On Pre-existing Medical Conditions:
Question: “How can I find out if a particular diagnosis will be considered a pre-existing condition and prevent me from being approved for coverage?”
Answer: A good way to find out is to have a conversation with a licensed agent who has addressed this question with a large number of insurance carriers, like the agents at eHealthInsurance.com.
What qualifies as a “pre-existing condition” may differ substantially from one insurance carrier to the next, and from one state to the next. Not all medical diagnoses will result in a declination of coverage, though some are more likely to be problematic than others.
Again, we recommend that you work with a licensed health insurance agent that represents multiple insurers in your area. A licensed agent like eHealthInsurance can help you understand which insurers are more or less likely to offer you coverage based on your personal medical history.
Question: “Is there a ‘statute of limitations’ for pre-existing medical conditions?”
Answer: In most states, unfortunately, the answer is no, though there are a handful of states (including New York, New Jersey and Massachusetts) in which insurers are forbidden to refuse coverage to applicants based on pre-existing medical conditions.
When the final provisions of health reform are enacted in 2014, no one can be refused health insurance because of a pre-existing condition. Until that time, however, it’s still possible that you may be declined coverage for an individual or family health insurance plan based on your medical history.
See the answer to the question above and be sure to work with a licensed agent who can help you understand which insurance carriers are more likely than others to accept you for coverage.
If you find that you cannot qualify for or afford health insurance on your own, please contact the Foundation for Health Coverage Education at 800-234-1317 (or through their website, www.coverageforall.org) to learn more about the government-sponsored health insurance options in your area.
On HIPAA Plans and HIPP:
Question: “Can you explain again about HIPAA plans and what protections HIPAA laws provide?”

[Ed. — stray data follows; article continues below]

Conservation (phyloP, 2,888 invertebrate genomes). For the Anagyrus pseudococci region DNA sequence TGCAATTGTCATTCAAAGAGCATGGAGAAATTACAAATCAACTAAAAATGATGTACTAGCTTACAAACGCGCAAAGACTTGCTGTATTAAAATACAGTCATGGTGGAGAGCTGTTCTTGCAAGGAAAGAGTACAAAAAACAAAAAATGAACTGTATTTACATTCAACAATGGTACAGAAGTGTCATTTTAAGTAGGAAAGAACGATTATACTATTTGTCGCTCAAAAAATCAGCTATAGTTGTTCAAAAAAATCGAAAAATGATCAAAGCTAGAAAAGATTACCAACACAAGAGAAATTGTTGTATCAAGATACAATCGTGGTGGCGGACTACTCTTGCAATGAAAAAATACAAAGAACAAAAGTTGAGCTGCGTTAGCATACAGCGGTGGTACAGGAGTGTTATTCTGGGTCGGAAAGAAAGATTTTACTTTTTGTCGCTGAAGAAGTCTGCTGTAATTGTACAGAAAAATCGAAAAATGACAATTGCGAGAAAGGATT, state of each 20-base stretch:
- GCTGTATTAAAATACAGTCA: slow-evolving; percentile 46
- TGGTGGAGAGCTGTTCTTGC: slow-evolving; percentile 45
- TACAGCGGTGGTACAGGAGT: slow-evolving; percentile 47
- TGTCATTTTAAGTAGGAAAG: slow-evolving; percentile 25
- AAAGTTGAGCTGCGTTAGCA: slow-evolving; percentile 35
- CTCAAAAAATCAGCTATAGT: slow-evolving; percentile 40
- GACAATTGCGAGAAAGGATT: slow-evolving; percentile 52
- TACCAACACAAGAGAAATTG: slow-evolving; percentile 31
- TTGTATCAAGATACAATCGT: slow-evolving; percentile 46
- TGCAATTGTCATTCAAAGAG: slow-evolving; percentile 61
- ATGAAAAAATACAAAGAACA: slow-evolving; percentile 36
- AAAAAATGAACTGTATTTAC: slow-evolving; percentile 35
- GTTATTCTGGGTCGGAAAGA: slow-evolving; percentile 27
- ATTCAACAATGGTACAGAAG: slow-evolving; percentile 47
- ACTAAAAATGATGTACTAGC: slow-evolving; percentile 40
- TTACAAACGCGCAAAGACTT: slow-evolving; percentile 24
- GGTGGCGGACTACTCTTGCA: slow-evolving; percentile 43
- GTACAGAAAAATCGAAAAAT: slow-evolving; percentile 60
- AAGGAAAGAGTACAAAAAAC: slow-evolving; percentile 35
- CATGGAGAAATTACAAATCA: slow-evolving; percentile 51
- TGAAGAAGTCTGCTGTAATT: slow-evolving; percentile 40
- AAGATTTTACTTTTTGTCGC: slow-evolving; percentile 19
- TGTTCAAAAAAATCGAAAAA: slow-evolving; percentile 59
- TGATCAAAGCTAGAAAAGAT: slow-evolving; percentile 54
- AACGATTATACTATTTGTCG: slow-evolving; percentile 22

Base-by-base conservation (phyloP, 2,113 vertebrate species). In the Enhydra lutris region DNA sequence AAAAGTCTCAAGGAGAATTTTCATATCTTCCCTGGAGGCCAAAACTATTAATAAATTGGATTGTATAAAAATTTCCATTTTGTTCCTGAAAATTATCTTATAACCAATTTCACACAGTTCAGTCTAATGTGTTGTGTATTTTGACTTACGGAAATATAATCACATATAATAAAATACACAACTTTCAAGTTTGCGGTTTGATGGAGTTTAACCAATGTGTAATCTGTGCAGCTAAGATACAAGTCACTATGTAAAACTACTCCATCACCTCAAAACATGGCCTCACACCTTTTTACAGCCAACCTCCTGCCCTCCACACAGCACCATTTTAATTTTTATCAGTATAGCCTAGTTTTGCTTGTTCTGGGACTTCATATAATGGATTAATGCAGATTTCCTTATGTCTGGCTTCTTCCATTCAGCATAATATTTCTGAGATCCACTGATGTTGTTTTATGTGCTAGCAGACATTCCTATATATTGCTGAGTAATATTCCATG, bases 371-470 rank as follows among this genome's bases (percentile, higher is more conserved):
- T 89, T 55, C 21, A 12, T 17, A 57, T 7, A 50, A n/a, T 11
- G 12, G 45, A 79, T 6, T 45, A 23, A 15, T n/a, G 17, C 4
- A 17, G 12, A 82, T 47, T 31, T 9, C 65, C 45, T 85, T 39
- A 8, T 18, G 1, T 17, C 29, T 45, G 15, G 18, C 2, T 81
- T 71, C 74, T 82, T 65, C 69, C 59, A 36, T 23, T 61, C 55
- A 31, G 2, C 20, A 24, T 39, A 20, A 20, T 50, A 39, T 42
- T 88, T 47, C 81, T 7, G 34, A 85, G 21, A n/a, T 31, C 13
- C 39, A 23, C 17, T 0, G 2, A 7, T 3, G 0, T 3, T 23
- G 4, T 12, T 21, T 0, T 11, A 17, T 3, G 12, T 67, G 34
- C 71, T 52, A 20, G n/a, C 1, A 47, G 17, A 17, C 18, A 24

Answer: HIPAA (the Health Insurance Portability and Accountability Act of 1996) is a federal law designed to help consumer maintain continuous health insurance coverage if they meet specific criteria. If you can demonstrate that you have maintained coverage under a qualifying major medical health insurance plan with a gap of no more than 62 days, you may be entitled to individual and family health insurance without danger of being declined or delayed coverage for pre-existing medical conditions.
Unfortunately, HIPAA (pronounced “hippa”) plans, as they are generally called, may be more expensive than certain other kinds of individual and family health insurance plans. If you’re coming off of COBRA, you may qualify for HIPAA coverage but the monthly premium you will be required to pay may be no more affordable than COBRA without the federal subsidy.
To learn more about HIPAA and other similar protections and how they may be applied in your case, work with a licensed health insurance agent familiar with the market in your state, or else contact your state Department of Insurance.
Question: “Where can I find HIPAA plans?”
Answer: Generally speaking, HIPAA plans are not marketed directly to the public, though some health insurance companies are required to provide them under certain circumstances. When you apply for a non-HIPAA individual or family health insurance plan, you may be asked certain questions on the application designed to determine your eligibility for HIPAA protection. If you have pre-existing medical conditions that might otherwise have prevented you from obtaining coverage but it is found that you do qualify for HIPAA, the insurance company may offer you HIPAA coverage instead, or refer you to a HIPAA carrier. In some cases, you may have to appeal a declination with the insurance company and demonstrate your eligibility for HIPAA in order to obtain an offer of coverage under a HIPAA plan.